Julia: Like I said in my initial reaction: it was just trashy this week. The “humor” was on par with the worst of seasons 5-7 and it revels in all the abuse and torture that’s going on.

Griffin: It kind of felt like an entirely different show to me. I mean, with the exception of that one episode Martin wrote, and to a lesser extent 2×01 (which was helped considerably by the fact that very little needed to be established, and they could just go) this show has never been written that well from my point of view. But still, this was a new level.

Danzie: There’s just not much that is salvagable here, and (all jokes aside) I’m someone that really tries to liberally give snaps to the stuff I like. In so many ways I think this was the first major warning sign of what was to come. I still prefer this to seasons 5-7, because at least at this point they still sort of care about telling a story, but damn. This is the first episode of this rewatch where I actually felt ashamed for liking this show once. It’s made me question my entire relationship with this show.

(This picture belongs in a museum, though.)

Our 8th grade book report (on themes)

Julia: Pass. Unless you count “everything sucks and aren’t we edgy.”

Griffin: How about, “Everything sucks and aren’t we edgy and also surprise feudal feminism!!!!”

Kylie: I love how those concepts seem like they shouldn’t go together at all, but they sort of represent the building blocks of this show.

Okay, I’m going to make an earnest attempt: everything comes with a cost. Talisa kind of delivers it to Robb in a neatly packaged thesis statement. Granted, this theme doesn’t really mean anything. The cost of Robb’s war was Sansa being brutalized, the cost of Tyrion sending sex workers to Joffrey were the sex workers being brutalized, the cost of the war in the riverlands were the brutalization of the prisoners…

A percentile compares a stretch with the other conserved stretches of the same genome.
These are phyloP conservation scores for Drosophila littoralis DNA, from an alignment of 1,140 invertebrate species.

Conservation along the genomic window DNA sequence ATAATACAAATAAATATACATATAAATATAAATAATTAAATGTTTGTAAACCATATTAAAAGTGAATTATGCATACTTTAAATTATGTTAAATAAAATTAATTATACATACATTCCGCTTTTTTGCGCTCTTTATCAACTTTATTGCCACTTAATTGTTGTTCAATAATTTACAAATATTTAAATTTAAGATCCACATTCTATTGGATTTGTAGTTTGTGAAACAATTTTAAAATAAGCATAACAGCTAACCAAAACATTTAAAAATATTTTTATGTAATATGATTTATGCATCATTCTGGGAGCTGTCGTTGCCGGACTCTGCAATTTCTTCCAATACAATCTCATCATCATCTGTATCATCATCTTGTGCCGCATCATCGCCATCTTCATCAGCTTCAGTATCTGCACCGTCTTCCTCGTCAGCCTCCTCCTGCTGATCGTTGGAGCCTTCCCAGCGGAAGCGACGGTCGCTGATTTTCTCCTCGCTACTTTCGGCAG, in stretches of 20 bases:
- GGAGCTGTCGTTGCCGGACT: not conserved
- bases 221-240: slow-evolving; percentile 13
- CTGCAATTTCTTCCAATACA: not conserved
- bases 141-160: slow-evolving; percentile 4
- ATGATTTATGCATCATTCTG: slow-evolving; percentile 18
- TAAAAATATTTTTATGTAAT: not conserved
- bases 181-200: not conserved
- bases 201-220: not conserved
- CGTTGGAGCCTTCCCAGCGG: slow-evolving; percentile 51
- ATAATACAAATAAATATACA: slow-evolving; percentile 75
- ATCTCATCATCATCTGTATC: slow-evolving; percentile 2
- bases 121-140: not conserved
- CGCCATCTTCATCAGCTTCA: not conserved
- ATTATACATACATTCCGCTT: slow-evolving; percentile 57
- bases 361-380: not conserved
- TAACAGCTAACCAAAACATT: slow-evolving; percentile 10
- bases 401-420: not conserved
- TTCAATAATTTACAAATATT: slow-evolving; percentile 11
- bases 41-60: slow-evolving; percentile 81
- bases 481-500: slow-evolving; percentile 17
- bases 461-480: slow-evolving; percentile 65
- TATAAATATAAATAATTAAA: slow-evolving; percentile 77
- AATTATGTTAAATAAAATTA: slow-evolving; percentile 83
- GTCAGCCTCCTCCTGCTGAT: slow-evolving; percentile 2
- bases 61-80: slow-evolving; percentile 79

Um. Typing that out, the theme was maybe just brutalization. And also the titular “garden of bones” didn’t really tie into this, because Dany didn’t get any sort of negative repercussions for violently threatening The Thirteen of ”Kwarth.” I guess the more central point of this episode is that…violence is a necessary part of this world? Which is more a feature, but damnit, Vanessa Taylor isn’t giving me much to work with.

Then we have the inserted ~feminism~ of Talisa, and I’m starting to suspect Ms. Taylor is not the world’s best sensitivity reader.

Julia: I think maybe the theme is “Damnit, Vanessa Taylor!”

Danzie: I want to somehow tie Renly’s line of “a man without friends is a man without power” to something. Robb makes a new friend in Talisa. Dany has trouble getting in to Qwarth (sic) because she doesn’t have a friend to vouch for her. Stannis’ power comes from his gal pal, Mel. Tyrion thinks Joffrey having some “adult friends” will help him chill out. LF wants to be friends with the cool kids, but they all tell him to fuck off.

The Garden of Bones is also a metaphor for friendship.

…okay, not really, but this episode broke me in a way I wasn’t expecting and quite honestly I’m just tired of trying.

Kylie: We are all bones in the garden now. The title fits!

Cracks in the plaster (the bullshit to come)

Julia: The cracks are just the plaster coming off the wall in sheets in this episode. The scene with Joff and the two sex workers is as bad as anything in season 5, and that rat torture scene is as bad as Theon in season 3 so… congrats, you’ve reached peak GoT.

Kylie: Then there’s also the worldbuilding. We discussed the magically disappearing patriarchy (in so many terms) with the sexually liberated Margaery last week as a crack. Well, Talisa is the fucking Kool-Aid man busting through. Julia and I have joked so many times about the “unchaperoned field nurse sass-talking a king” that the phrase almost means nothing to me, but…yeah, it’s a fucking high-born (I think?) woman walking around alone on a battlefield, sass-talking a king. The patriarchy is truly destroyed here.